UCT develops way to measure Antarctic sea-ice using ship-mounted radar

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The University of Cape Town (UCT) is investigating a way to use a type of continuous wave (CW) radar to measure Antarctica’s sea ice levels.

UCT Masters student Dylan White told the recent South African Radar Interest Group (SARIG) conference at the CSIR in Pretoria that the two main types of radar are pulse radar and CW radar. Some uses of pulse radars, where a powerful pulse is emitted and then the return measured, include air traffic control, radar astronomy and mapping.

Some continuous wave radars are used in detecting improvised explosive devices (IEDs) in buildings, and landmines, as well as in areas that have been heavily bombed. Also, certain Ground Penetrating Radars (GPR) use CW radar. GPR is not only used for detecting dangerous objects, but also in archaeology, where it can save scientists time, letting them ‘look’ into the ground to see if there is an ancient wall or building, instead of digging test trenches.

Stepped Frequency Continuous Wave (SFCW) radar is a form of CW radar where even though the radar signal is continuous, the frequency is varied in discrete steps, allowing the radar to be more effective.

The UCT’s Marine and Antarctic Research Centre for Innovation and Sustainability (MARiS) amongst others studies the atmosphere-ice-ocean relationship and fosters research in remote sensing technology, low-cost instrumentation for sea ice imaging, and buoy observations. It aims to understand sea ice physical and mechanical properties, ocean hydrodynamics and more. White explained that CW radar techniques could be better used to measure sea ice, as existing models for sea ice were developed for the Arctic and cannot simply be projected onto the Antarctic.

White pointed out that sea-ice is not what people usually think about when they think of polar ice, most of which is ‘calved off’ glaciers or shelf ice and is freshwater ice. Freshwater ice tends to float in large chunks, he said, whereas sea-ice is formed from sea water freezing. Sea-ice tends to form a layer of slush on the surface and later forms into ice fields.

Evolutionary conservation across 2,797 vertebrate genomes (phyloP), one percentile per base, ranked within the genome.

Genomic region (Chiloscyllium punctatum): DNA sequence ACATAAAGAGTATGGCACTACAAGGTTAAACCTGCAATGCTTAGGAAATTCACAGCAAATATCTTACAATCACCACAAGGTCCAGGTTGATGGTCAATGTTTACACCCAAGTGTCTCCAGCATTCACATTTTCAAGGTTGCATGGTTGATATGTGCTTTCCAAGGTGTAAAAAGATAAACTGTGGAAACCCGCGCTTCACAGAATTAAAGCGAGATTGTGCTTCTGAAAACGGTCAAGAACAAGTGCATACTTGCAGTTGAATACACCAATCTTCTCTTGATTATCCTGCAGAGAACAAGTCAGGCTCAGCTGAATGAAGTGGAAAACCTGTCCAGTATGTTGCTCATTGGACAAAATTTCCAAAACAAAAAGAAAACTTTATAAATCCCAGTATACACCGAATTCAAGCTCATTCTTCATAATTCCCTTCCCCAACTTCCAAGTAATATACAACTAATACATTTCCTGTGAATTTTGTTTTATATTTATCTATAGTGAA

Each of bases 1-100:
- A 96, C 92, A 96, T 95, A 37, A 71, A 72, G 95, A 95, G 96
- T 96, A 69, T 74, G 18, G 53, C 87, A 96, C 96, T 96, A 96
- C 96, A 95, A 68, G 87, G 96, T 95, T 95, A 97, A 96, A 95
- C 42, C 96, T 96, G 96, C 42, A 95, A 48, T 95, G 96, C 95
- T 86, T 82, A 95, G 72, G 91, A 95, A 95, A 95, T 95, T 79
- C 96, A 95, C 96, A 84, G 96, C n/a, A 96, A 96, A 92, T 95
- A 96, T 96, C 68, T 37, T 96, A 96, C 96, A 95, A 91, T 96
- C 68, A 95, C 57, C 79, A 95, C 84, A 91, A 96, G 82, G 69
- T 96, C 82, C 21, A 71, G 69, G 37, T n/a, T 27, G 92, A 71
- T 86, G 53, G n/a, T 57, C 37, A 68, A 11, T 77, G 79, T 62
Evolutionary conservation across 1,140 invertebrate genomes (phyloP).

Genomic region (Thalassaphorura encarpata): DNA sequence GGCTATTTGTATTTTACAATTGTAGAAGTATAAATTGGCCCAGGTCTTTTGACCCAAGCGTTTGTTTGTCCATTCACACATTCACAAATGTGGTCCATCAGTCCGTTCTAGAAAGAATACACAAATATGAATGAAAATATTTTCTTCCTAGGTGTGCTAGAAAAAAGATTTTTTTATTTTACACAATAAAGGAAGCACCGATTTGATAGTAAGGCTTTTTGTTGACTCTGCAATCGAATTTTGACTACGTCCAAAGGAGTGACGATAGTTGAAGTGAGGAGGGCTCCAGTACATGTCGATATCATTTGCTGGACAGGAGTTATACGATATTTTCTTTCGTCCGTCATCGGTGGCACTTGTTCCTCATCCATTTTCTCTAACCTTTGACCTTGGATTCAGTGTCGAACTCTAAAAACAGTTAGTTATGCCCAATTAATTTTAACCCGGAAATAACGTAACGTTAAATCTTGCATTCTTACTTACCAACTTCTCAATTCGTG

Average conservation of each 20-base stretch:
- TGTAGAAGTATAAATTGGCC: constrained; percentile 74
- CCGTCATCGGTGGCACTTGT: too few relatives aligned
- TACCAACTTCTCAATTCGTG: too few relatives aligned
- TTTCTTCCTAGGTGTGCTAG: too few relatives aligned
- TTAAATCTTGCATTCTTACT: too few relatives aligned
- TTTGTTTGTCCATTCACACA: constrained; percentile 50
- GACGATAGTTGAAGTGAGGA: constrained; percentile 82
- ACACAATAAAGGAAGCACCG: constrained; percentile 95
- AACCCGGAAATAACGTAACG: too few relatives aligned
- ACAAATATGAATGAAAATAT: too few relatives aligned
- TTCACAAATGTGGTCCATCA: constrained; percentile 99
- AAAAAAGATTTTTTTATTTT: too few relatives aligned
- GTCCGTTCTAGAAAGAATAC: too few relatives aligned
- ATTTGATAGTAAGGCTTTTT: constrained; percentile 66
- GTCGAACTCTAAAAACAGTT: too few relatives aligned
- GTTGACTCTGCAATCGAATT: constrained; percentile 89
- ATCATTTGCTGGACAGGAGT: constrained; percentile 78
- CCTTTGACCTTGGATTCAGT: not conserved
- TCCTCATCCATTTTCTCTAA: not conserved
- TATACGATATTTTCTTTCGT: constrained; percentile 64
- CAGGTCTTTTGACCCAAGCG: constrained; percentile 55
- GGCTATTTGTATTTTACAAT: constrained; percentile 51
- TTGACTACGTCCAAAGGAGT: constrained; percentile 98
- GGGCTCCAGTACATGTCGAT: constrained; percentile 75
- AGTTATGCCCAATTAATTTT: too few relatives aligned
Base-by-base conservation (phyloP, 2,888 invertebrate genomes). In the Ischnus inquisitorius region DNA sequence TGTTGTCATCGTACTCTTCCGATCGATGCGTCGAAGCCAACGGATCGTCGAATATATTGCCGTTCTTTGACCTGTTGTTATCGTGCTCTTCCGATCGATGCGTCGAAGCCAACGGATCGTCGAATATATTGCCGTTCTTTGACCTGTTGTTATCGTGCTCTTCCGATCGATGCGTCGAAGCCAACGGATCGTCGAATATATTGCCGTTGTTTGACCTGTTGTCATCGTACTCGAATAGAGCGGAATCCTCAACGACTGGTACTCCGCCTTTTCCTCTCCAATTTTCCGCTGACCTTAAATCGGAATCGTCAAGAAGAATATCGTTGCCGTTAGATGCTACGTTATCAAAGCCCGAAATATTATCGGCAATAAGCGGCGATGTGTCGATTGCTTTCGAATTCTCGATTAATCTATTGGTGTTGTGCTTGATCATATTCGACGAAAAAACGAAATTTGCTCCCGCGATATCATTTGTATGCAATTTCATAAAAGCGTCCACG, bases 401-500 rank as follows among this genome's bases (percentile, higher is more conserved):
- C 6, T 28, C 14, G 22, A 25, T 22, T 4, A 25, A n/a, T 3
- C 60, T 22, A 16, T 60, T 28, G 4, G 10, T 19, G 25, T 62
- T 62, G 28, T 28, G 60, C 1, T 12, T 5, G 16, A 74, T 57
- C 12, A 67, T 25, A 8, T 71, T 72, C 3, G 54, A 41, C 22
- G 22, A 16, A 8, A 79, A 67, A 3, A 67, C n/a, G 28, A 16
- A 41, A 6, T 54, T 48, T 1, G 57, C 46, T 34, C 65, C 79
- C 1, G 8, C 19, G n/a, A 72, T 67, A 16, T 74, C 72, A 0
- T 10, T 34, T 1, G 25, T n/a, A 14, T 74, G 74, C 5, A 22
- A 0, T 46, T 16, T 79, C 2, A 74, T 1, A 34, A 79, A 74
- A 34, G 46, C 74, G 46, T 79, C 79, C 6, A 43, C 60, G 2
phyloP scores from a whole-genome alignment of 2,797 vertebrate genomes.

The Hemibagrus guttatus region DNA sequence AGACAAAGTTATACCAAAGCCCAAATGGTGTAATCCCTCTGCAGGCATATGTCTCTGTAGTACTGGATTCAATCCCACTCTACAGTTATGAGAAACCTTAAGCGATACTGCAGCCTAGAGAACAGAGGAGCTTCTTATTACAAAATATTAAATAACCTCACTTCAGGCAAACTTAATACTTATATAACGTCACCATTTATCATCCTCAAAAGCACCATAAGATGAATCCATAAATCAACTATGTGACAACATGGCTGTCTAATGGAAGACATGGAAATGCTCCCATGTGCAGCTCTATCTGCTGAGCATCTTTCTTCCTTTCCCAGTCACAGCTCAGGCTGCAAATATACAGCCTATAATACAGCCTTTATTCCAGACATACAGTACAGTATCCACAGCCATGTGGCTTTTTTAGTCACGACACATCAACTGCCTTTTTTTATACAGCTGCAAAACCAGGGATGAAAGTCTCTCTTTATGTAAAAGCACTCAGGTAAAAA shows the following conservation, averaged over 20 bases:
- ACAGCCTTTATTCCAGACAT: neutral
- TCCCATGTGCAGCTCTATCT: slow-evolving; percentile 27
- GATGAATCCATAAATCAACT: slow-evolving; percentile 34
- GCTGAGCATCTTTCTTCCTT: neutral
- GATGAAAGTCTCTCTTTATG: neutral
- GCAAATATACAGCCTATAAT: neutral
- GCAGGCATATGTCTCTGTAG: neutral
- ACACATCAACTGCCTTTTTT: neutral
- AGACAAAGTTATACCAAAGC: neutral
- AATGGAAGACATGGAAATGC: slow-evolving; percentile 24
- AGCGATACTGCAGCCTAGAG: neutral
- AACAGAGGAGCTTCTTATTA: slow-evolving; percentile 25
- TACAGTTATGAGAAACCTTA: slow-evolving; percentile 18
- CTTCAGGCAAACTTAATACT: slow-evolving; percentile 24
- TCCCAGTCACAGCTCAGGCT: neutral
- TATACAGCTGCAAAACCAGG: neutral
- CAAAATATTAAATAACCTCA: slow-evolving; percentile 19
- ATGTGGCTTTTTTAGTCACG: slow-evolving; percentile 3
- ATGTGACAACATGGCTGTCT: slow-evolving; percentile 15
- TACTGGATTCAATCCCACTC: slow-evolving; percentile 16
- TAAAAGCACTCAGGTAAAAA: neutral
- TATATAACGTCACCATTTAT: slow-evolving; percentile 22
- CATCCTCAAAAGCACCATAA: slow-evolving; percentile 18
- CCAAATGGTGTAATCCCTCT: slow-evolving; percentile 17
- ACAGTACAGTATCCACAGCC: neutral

Sea-ice is measured by its age and the least stable is younger than a year old. Standard maritime terms are used, the ‘freeboard’ of the ice is the part above water, while the ‘draft’ is the term used for what is below the water. White explained that sea ice was very porous, with ice channels where saline water runs off and ice bubbles form.

The primary method to be used for determining thickness is reflection. Radar reflections occur when there is a change in certain electromagnetic qualities of the material. Other methods include data captured by measuring the actual ice freeboard and calculating the area below the water, but this is not reliable as ice density varies. Another method involves measuring the surface temperature of the ice using satellite data, but this is only reliable for very thin ice.

Other methods include mathematical modelling of waveforms, which has its own troubles. Similar measurement campaigns include NASA’s ICEsat (Ice, Cloud and land Elevation) satellite, which operated from 2003 to 2010, and while its successor was being set up, Operation IceBridge was launched by NASA. The operation used a suite of aircraft-mounted sensors which included pulse radars which were primarily aimed at freshwater and shelf ice and ran until 2020, and was eventually replaced by ICEsat-2, launched in 2018 and currently operational.

Measurements produced by IceBridge, using Lockheed P-3 Orion, Douglas DC-8 and other aircraft, working with the Center for the Remote Sensing of Ice Sheets (CReSIS) at the University of Kansas continued the work of ICEsat. Unfortunately, these measurements were not ideal for sea ice, concentrating as they did on shelf ice.

This means that no operation has yet successfully been launched to specifically study Antarctic sea ice.

White said: “If we’re actually successful at this, we would be one of the first groups to do it.” He hopes to get similar data to IceBridge, but rather than mounting the radar on an aircraft, it would be fitted to the SAS Agulhas II, South Africa’s icebreaker and research ship, which is where the Stepped Frequency CW radar would come in.

By using Stepped Frequency CW radar, the MARiS team hope to get broader bandwidth and measure between layers of sea ice. The MARiS system has not yet been tested under static conditions, but it is hoped to do testing on ice ‘grown’ under static conditions.